SU‐E‐T‐644: Software Tool Used in Setting Optimization Control Points for Hypofractionated CyberKnife Treatment Planning

Y. Zheng, Y. Zhang, J. Brindle, J. Fabien, W. Chen, C. Woods, N. Galanopoulos, J. Choe, C. Kunos, Rodney J. Ellis, L. Ponsky, G. Funkhouser, M. Machtay, D. Einstein, B. Wessels

Research output: Contribution to journalArticlepeer-review


Purpose: Normal tissue dose tolerance for hypofractionated radiotherapy is under active investigation. Previous radiation increases the complexity of determining the dose limits. We developed a software tool to optimize CyberKnife treatment planning for patient specific dose tolerances using the linear quadratic (LQ) model to derive biologically effective doses (BED) and to correlate these findings with observed toxicities. Methods: A program was written in Visual Basic using LQ model to estimate the normal organ BED tolerance for hypofractionated radiotherapy. Total tolerance BED was derived from the literature on conventional fractionated radiotherapy. For patients who previously received radiation from other modalities and fractionation schemes, prior doses were converted to equivalent BED and subtracted. Based on these calculations, physicians set dose constraints for organs at risk (OAR) to optimize the treatment plan. Plan re‐optimization was required until the plan dose was less than 90% of the dose constraint for each OAR. 259 consecutive patients treated with CyberKnife radiosurgery at our institution since 2007 to 2010 were retrospectively reviewed. Treatment related toxicities were evaluated according to CTCAE for 208 out of 259 patients who had available follow‐up data. Results: Guided by this software tool, plan re‐optimizations were routinely performed for most patients (193/208 patients or 93%). 60 patients (29%) received previous radiation treatment. High grade early toxicities were observed in 4 patients (4 or 1.9% in grade 3, no grade 4 or 5). All high grade toxicities were related to the OAR identified in the planning process. Conclusions: This software provides an essential tool to appropriately optimize hypofractionated radiotherapy. The LQ model and BED dose evaluations appear to be a safe method to obtain normal tissue tolerances for these patients, with toxicity rates comparable to conventional fractionation. The BED subtraction method properly set the optimization objectives for patients treated with different fractionation schemes.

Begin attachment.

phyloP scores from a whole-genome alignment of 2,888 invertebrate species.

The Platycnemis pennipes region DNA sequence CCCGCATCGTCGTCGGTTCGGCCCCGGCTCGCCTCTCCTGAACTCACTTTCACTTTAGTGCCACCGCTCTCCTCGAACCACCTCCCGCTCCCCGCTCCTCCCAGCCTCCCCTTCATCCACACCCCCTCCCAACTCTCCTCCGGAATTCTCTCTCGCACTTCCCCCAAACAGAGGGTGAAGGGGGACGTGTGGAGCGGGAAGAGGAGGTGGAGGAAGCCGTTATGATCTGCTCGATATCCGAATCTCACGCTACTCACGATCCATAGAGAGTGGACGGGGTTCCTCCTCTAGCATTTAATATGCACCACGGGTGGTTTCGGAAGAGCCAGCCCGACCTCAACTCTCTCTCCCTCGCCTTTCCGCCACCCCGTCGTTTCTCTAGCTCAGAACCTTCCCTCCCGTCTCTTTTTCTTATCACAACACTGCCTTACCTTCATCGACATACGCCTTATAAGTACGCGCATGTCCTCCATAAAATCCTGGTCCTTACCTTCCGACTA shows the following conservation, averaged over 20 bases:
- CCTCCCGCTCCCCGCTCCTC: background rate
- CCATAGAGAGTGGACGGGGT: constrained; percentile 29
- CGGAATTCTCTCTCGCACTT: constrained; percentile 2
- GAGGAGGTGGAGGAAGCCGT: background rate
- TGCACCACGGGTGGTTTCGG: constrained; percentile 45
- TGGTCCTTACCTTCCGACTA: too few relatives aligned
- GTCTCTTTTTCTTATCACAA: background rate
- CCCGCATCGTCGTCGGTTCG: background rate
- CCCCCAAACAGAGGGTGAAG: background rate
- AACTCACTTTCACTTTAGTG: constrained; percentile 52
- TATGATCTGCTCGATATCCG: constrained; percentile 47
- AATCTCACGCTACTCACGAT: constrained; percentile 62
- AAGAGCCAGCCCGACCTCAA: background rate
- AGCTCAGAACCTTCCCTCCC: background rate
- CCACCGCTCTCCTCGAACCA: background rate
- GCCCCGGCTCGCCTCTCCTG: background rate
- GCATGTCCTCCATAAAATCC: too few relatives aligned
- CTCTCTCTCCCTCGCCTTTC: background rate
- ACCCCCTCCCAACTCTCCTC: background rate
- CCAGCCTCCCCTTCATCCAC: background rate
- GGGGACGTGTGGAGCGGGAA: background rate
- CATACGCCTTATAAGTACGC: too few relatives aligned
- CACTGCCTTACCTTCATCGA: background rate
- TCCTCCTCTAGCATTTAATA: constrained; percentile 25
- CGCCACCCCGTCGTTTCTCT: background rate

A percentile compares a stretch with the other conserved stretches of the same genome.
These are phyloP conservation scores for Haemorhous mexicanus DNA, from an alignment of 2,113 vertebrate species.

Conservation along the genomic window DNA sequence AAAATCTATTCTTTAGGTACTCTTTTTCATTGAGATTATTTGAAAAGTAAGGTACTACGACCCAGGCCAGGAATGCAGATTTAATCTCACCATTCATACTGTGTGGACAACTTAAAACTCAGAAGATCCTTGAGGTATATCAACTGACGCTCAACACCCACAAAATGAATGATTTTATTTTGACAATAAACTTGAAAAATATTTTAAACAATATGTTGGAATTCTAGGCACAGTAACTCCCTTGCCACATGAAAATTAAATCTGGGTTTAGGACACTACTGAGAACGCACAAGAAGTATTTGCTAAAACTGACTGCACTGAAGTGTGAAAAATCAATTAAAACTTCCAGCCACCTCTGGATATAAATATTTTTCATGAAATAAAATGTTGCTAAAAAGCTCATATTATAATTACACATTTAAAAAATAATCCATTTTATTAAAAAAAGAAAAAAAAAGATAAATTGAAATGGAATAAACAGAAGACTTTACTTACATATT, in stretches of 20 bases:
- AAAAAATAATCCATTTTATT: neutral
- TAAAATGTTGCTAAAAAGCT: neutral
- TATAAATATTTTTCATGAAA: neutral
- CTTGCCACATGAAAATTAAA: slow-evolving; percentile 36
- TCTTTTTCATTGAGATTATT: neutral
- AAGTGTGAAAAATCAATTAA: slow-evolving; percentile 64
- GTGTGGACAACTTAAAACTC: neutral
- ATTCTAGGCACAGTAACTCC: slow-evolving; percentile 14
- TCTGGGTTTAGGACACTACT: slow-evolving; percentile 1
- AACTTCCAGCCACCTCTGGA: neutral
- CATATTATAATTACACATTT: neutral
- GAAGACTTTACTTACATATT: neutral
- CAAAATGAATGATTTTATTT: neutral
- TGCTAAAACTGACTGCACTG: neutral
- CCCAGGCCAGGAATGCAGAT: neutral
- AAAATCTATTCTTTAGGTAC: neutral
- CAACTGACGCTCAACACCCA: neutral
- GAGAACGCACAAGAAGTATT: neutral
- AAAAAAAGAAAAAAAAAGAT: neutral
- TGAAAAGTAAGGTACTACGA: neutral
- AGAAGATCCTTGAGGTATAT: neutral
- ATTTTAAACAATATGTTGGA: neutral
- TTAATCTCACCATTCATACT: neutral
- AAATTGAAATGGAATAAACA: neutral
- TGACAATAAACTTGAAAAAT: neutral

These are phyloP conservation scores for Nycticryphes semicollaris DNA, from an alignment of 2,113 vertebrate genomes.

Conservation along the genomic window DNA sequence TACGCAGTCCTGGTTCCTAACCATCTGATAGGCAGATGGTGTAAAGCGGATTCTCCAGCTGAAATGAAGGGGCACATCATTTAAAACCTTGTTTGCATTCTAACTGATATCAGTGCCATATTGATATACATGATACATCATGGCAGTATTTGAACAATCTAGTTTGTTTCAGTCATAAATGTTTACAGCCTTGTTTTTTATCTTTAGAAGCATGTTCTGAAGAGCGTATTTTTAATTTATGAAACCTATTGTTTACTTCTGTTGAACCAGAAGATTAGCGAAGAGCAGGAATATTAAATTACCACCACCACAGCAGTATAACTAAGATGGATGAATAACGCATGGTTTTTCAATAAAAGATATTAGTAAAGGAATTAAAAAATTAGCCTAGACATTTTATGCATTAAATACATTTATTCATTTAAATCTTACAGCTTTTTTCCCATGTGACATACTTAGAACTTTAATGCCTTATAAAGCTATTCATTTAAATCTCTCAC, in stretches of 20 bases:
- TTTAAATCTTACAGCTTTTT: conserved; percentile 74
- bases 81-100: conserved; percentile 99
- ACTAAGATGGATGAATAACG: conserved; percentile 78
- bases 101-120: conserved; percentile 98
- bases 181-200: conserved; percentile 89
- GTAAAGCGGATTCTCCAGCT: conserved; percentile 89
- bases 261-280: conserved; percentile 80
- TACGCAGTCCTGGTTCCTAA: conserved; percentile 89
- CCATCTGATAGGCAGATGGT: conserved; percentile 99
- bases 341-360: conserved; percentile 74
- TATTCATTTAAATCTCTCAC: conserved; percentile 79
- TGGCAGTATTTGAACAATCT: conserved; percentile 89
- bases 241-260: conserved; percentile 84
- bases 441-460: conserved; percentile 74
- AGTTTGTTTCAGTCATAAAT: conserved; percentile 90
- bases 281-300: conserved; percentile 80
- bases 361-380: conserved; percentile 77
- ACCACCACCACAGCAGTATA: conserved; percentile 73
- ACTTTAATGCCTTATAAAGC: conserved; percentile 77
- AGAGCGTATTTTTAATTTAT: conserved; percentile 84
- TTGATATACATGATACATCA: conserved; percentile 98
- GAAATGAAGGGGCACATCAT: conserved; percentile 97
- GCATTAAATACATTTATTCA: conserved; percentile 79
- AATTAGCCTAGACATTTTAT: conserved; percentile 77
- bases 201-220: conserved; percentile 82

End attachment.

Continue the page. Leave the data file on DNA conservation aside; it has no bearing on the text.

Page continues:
Original languageEnglish (US)
Pages (from-to)3638
Number of pages1
JournalMedical Physics
Issue number6
StatePublished - Jun 2011

All Science Journal Classification (ASJC) codes

  • Biophysics
  • Radiology Nuclear Medicine and imaging


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